Peterson's appeal was filed by his defense counsel, Thomas Maher, now serving as his court-appointed attorney, and was argued before the North Carolina Court of Appeals on April 18, 2006. On September 19, 2006, the Court of Appeals rejected Peterson's arguments that he did not get a fair trial because of repeated judicial mistakes.[10] The appeals ruling said the evidence was fairly admitted. The judges did find defects in a search warrant but said they had no ill effect on the defense.[11] Because the Court of Appeals' ruling was not unanimous, under North Carolina law Peterson had right to appeal to the North Carolina Supreme Court, which accepted the case. Oral argument was heard on September 10, 2007. On November 9, 2007 the Court announced that it affirmed the decision of the Court of Appeals. Absent a reconsideration of the ruling or the raising of a federal issue, Peterson had exhausted his appeal of the verdict.

On November 12, 2008, J. Burkhardt Beale and Jason Anthony, Richmond, Va. attorneys, who were now representing Peterson, filed a motion for a new trial in Durham County court on three grounds: that the prosecution withheld exculpatory evidence about a tire iron; that the prosecution used an expert witness whose qualifications are disputed, and that one juror based his judgment on racial factors. On March 10, 2009 Peterson's motion was denied by the Durham County Superior Court.

Owl theory[edit]

In late 2009, Peterson's attorneys raised a new theory of Kathleen Peterson's death, that she had been attacked by an owl outside, fallen after rushing inside, and been knocked unconscious after hitting her head on the first tread of the stairs. The owl theory was raised by Durham attorney T. Lawrence Pollard, who was not involved in the case at the time but approached the police suggesting an owl might have been responsible. He raised this possibility after reading the SBI evidence list and finding a "feather" listed. Although Pollard did not speak of the theory to anyone else, the Durham Herald-Sun newspaper published an article ridiculing him and discrediting his theory. Other media picked it up, propagating the Herald-Sun story, which was later criticized as inaccurate. Peterson's attorneys subsequently determined that the SBI crime lab report listed a microscopic owl feather and a wooden sliver from a tree limb entangled in a clump of hair that had been pulled out by the roots found clutched in Kathleen's left hand.[12][13] A re-examination of the hair in September 2008 found two more microscopic owl feathers.[citation needed] Advocates allege the existence of other evidence supports the theory, namely that the scalp wounds were tri-lobed and paired, consistent with marks left by talons, the feathers are similar to those on owl feet, cedar needles were found on her hands and body indicating she had fallen over outside shortly before entering the house, that Kathleen's blood had splattered up the staircase rather than down, that Kathleen's footprints in her own blood indicated that she was already bleeding before she reached the foot of the stairs and that two drops of Kathleen's blood were found outside the house on the front walkway along with a finger smear on the front door consistent with her pushing the door shut. The advocates for the owl attack hypothesis also note that owl attacks on people are common in the area, with one victim stating that the impact was similar to being hit in the head with a baseball bat.[3] According to attorney T. Lawrence Pollard, had a jury been presented with this evidence it would have "materially affected their deliberation and therefore would have materially affected their ultimate verdict." Prosecutors have ridiculed the claim and Dr. Deborah Radisch, who conducted Kathleen Peterson's autopsy, says it is unlikely that an owl or any other bird could have made wounds as deep as those on Kathleen's scalp. Dr. Radisch's opinion, however, was challenged by other experts in three separate affidavits filed in 2010. Dr. Alan van Norman wrote "The multiple wounds present suggest to me that an owl and Ms. Peterson somehow became entangled. Perhaps the owl got tangled in her hair or perhaps she grabbed the owl's foot."[14]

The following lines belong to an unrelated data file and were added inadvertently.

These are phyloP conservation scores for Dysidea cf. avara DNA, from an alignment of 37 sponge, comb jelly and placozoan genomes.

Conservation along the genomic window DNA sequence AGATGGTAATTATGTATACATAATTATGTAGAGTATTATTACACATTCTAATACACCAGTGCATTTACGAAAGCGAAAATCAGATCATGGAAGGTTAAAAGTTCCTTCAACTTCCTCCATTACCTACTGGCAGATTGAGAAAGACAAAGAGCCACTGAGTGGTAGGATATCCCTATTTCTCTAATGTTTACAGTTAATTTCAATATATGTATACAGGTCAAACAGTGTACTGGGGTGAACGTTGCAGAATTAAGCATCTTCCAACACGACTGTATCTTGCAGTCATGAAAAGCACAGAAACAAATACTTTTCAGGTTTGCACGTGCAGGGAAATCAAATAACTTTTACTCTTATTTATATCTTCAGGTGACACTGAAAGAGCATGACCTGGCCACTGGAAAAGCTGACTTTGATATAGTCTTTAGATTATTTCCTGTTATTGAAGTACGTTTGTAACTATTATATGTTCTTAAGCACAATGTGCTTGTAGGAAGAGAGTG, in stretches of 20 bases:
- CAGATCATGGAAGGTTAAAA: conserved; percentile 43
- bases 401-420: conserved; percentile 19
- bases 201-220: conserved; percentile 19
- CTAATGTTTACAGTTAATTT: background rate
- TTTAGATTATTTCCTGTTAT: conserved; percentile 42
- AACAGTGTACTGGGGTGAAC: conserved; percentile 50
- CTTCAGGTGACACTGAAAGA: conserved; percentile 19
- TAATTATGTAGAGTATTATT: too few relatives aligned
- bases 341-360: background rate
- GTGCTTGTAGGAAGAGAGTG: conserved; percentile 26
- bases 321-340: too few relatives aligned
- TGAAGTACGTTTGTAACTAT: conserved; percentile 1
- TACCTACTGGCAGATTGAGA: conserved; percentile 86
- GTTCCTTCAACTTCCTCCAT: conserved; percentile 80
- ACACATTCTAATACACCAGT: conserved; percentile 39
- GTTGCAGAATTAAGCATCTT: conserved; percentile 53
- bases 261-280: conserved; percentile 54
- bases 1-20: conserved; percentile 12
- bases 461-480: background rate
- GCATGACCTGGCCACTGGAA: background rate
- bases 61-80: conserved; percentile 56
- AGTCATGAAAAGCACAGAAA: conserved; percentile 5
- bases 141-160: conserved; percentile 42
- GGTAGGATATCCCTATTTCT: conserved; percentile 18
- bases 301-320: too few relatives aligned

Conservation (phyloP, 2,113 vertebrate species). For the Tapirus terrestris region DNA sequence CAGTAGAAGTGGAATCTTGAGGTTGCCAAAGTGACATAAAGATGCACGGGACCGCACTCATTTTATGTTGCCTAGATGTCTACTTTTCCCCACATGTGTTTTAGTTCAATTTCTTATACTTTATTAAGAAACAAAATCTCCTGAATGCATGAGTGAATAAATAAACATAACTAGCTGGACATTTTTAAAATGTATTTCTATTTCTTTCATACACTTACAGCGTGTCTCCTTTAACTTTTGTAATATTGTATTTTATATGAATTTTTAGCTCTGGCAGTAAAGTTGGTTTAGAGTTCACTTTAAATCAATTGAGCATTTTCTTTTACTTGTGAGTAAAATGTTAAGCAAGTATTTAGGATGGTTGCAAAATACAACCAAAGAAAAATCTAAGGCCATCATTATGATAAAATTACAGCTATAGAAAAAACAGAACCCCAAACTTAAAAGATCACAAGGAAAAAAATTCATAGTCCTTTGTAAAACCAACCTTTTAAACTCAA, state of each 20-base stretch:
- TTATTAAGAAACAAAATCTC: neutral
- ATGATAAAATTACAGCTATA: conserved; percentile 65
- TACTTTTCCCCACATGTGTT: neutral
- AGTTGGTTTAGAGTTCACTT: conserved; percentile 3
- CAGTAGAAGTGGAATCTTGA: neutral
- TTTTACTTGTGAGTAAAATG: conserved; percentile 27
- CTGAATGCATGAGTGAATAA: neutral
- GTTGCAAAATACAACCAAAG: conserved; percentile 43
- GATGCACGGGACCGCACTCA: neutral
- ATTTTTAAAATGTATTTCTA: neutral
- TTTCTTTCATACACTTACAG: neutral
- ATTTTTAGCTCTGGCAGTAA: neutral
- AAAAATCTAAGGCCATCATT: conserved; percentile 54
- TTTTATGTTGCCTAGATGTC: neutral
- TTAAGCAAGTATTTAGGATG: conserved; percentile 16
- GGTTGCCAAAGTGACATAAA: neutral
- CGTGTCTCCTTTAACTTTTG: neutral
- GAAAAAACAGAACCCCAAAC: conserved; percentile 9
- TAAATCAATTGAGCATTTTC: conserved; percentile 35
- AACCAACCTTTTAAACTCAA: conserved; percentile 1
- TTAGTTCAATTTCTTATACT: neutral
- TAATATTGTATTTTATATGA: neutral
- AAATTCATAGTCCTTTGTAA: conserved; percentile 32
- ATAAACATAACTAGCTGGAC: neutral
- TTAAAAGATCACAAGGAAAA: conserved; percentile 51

Dr. Patrick T. Redig, a professor of veterinary medicine at the University of Minnesota wrote:

"In my professional opinion, the hypothesized attack to the face and back of the head resulting in the various punctures and lacerations visible in the autopsy photographs is entirely within the behavioral repertoire of large owls".[14]

Kate P. Davis, executive director of Raptors of the Rockies (a western Montana education and wildlife rehabilitation project), wrote:

"The lacerations on Mrs. Peterson's scalp look very much like those made by a raptor's talons, especially if she had forcibly torn the bird from the back of her head", she wrote. "That would explain the feathers found in her hand and the many hairs pulled out by the root ball, broken or cut. The size and configuration of the lacerations could certainly indicate the feet of a Barred Owl." She noted that owls can kill species much larger than themselves and that it is not uncommon for them to attack people.[14]

No motion for a new trial was filed on this point in 2009.[15][16]

Retrial hearing[edit]